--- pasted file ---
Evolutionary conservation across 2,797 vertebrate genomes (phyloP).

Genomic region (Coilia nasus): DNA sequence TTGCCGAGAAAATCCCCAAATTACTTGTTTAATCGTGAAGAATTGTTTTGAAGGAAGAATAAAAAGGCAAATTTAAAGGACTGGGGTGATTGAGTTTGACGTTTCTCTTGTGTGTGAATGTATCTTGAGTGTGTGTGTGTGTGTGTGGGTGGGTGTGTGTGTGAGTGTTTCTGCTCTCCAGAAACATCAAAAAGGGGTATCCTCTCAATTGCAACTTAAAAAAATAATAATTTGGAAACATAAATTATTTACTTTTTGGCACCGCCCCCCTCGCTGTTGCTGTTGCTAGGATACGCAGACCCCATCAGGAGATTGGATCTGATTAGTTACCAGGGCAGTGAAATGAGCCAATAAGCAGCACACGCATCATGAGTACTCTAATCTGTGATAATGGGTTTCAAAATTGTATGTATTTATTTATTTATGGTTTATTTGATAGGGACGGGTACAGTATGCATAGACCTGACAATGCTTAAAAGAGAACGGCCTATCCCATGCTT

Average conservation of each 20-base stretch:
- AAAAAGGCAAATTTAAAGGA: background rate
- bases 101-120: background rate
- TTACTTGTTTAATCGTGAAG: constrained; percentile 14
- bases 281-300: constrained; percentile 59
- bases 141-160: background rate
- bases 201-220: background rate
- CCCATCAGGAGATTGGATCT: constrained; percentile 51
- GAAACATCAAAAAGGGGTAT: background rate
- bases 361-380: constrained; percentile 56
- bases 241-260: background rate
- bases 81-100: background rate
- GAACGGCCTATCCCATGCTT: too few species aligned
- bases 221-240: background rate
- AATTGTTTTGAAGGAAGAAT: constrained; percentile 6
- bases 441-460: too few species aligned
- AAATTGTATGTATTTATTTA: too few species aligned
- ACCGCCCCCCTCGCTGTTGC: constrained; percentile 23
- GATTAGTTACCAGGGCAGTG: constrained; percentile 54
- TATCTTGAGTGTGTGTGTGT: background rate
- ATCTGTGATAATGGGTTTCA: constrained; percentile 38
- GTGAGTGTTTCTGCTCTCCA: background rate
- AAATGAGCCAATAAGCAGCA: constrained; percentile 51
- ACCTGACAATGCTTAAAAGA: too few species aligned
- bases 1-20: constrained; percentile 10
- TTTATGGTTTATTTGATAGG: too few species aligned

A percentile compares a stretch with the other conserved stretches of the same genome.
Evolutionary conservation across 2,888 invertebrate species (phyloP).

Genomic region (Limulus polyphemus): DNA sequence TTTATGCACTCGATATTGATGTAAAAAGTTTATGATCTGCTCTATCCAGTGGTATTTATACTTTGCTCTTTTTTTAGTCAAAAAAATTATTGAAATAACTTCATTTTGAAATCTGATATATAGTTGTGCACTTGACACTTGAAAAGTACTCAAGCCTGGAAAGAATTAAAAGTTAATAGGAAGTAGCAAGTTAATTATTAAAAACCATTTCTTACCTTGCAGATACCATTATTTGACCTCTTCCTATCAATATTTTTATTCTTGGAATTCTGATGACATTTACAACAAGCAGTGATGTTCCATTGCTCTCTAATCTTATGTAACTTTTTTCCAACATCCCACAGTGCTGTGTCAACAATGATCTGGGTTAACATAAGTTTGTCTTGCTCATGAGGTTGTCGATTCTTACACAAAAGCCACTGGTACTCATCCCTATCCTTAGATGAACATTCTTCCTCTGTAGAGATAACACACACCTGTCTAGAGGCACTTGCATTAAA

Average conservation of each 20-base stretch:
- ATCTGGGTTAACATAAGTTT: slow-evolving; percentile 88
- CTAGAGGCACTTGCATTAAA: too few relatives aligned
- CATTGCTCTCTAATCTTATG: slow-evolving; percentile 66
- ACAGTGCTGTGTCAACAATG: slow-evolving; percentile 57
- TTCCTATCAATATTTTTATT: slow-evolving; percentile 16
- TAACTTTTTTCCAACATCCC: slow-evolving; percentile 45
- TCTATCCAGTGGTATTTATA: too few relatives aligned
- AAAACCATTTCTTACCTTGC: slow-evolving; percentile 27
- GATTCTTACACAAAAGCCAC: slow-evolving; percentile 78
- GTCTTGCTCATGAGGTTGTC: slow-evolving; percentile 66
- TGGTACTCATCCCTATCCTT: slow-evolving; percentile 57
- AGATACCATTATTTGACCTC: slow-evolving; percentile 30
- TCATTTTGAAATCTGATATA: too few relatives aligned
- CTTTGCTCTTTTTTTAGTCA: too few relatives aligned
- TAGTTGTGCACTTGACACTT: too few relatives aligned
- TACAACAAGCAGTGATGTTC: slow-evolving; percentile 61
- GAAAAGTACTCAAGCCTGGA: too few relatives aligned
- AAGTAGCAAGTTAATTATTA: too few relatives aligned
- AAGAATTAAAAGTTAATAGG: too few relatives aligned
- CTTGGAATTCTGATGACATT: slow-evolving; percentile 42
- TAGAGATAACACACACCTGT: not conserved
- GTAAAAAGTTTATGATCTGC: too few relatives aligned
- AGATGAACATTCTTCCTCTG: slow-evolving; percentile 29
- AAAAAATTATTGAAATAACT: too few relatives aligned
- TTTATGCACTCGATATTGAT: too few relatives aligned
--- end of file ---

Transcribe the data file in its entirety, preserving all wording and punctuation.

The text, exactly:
Evolutionary conservation across 2,797 vertebrate genomes (phyloP).

Genomic region (Coilia nasus): DNA sequence TTGCCGAGAAAATCCCCAAATTACTTGTTTAATCGTGAAGAATTGTTTTGAAGGAAGAATAAAAAGGCAAATTTAAAGGACTGGGGTGATTGAGTTTGACGTTTCTCTTGTGTGTGAATGTATCTTGAGTGTGTGTGTGTGTGTGTGGGTGGGTGTGTGTGTGAGTGTTTCTGCTCTCCAGAAACATCAAAAAGGGGTATCCTCTCAATTGCAACTTAAAAAAATAATAATTTGGAAACATAAATTATTTACTTTTTGGCACCGCCCCCCTCGCTGTTGCTGTTGCTAGGATACGCAGACCCCATCAGGAGATTGGATCTGATTAGTTACCAGGGCAGTGAAATGAGCCAATAAGCAGCACACGCATCATGAGTACTCTAATCTGTGATAATGGGTTTCAAAATTGTATGTATTTATTTATTTATGGTTTATTTGATAGGGACGGGTACAGTATGCATAGACCTGACAATGCTTAAAAGAGAACGGCCTATCCCATGCTT

Average conservation of each 20-base stretch:
- AAAAAGGCAAATTTAAAGGA: background rate
- bases 101-120: background rate
- TTACTTGTTTAATCGTGAAG: constrained; percentile 14
- bases 281-300: constrained; percentile 59
- bases 141-160: background rate
- bases 201-220: background rate
- CCCATCAGGAGATTGGATCT: constrained; percentile 51
- GAAACATCAAAAAGGGGTAT: background rate
- bases 361-380: constrained; percentile 56
- bases 241-260: background rate
- bases 81-100: background rate
- GAACGGCCTATCCCATGCTT: too few species aligned
- bases 221-240: background rate
- AATTGTTTTGAAGGAAGAAT: constrained; percentile 6
- bases 441-460: too few species aligned
- AAATTGTATGTATTTATTTA: too few species aligned
- ACCGCCCCCCTCGCTGTTGC: constrained; percentile 23
- GATTAGTTACCAGGGCAGTG: constrained; percentile 54
- TATCTTGAGTGTGTGTGTGT: background rate
- ATCTGTGATAATGGGTTTCA: constrained; percentile 38
- GTGAGTGTTTCTGCTCTCCA: background rate
- AAATGAGCCAATAAGCAGCA: constrained; percentile 51
- ACCTGACAATGCTTAAAAGA: too few species aligned
- bases 1-20: constrained; percentile 10
- TTTATGGTTTATTTGATAGG: too few species aligned

A percentile compares a stretch with the other conserved stretches of the same genome.
Evolutionary conservation across 2,888 invertebrate species (phyloP).

Genomic region (Limulus polyphemus): DNA sequence TTTATGCACTCGATATTGATGTAAAAAGTTTATGATCTGCTCTATCCAGTGGTATTTATACTTTGCTCTTTTTTTAGTCAAAAAAATTATTGAAATAACTTCATTTTGAAATCTGATATATAGTTGTGCACTTGACACTTGAAAAGTACTCAAGCCTGGAAAGAATTAAAAGTTAATAGGAAGTAGCAAGTTAATTATTAAAAACCATTTCTTACCTTGCAGATACCATTATTTGACCTCTTCCTATCAATATTTTTATTCTTGGAATTCTGATGACATTTACAACAAGCAGTGATGTTCCATTGCTCTCTAATCTTATGTAACTTTTTTCCAACATCCCACAGTGCTGTGTCAACAATGATCTGGGTTAACATAAGTTTGTCTTGCTCATGAGGTTGTCGATTCTTACACAAAAGCCACTGGTACTCATCCCTATCCTTAGATGAACATTCTTCCTCTGTAGAGATAACACACACCTGTCTAGAGGCACTTGCATTAAA

Average conservation of each 20-base stretch:
- ATCTGGGTTAACATAAGTTT: slow-evolving; percentile 88
- CTAGAGGCACTTGCATTAAA: too few relatives aligned
- CATTGCTCTCTAATCTTATG: slow-evolving; percentile 66
- ACAGTGCTGTGTCAACAATG: slow-evolving; percentile 57
- TTCCTATCAATATTTTTATT: slow-evolving; percentile 16
- TAACTTTTTTCCAACATCCC: slow-evolving; percentile 45
- TCTATCCAGTGGTATTTATA: too few relatives aligned
- AAAACCATTTCTTACCTTGC: slow-evolving; percentile 27
- GATTCTTACACAAAAGCCAC: slow-evolving; percentile 78
- GTCTTGCTCATGAGGTTGTC: slow-evolving; percentile 66
- TGGTACTCATCCCTATCCTT: slow-evolving; percentile 57
- AGATACCATTATTTGACCTC: slow-evolving; percentile 30
- TCATTTTGAAATCTGATATA: too few relatives aligned
- CTTTGCTCTTTTTTTAGTCA: too few relatives aligned
- TAGTTGTGCACTTGACACTT: too few relatives aligned
- TACAACAAGCAGTGATGTTC: slow-evolving; percentile 61
- GAAAAGTACTCAAGCCTGGA: too few relatives aligned
- AAGTAGCAAGTTAATTATTA: too few relatives aligned
- AAGAATTAAAAGTTAATAGG: too few relatives aligned
- CTTGGAATTCTGATGACATT: slow-evolving; percentile 42
- TAGAGATAACACACACCTGT: not conserved
- GTAAAAAGTTTATGATCTGC: too few relatives aligned
- AGATGAACATTCTTCCTCTG: slow-evolving; percentile 29
- AAAAAATTATTGAAATAACT: too few relatives aligned
- TTTATGCACTCGATATTGAT: too few relatives aligned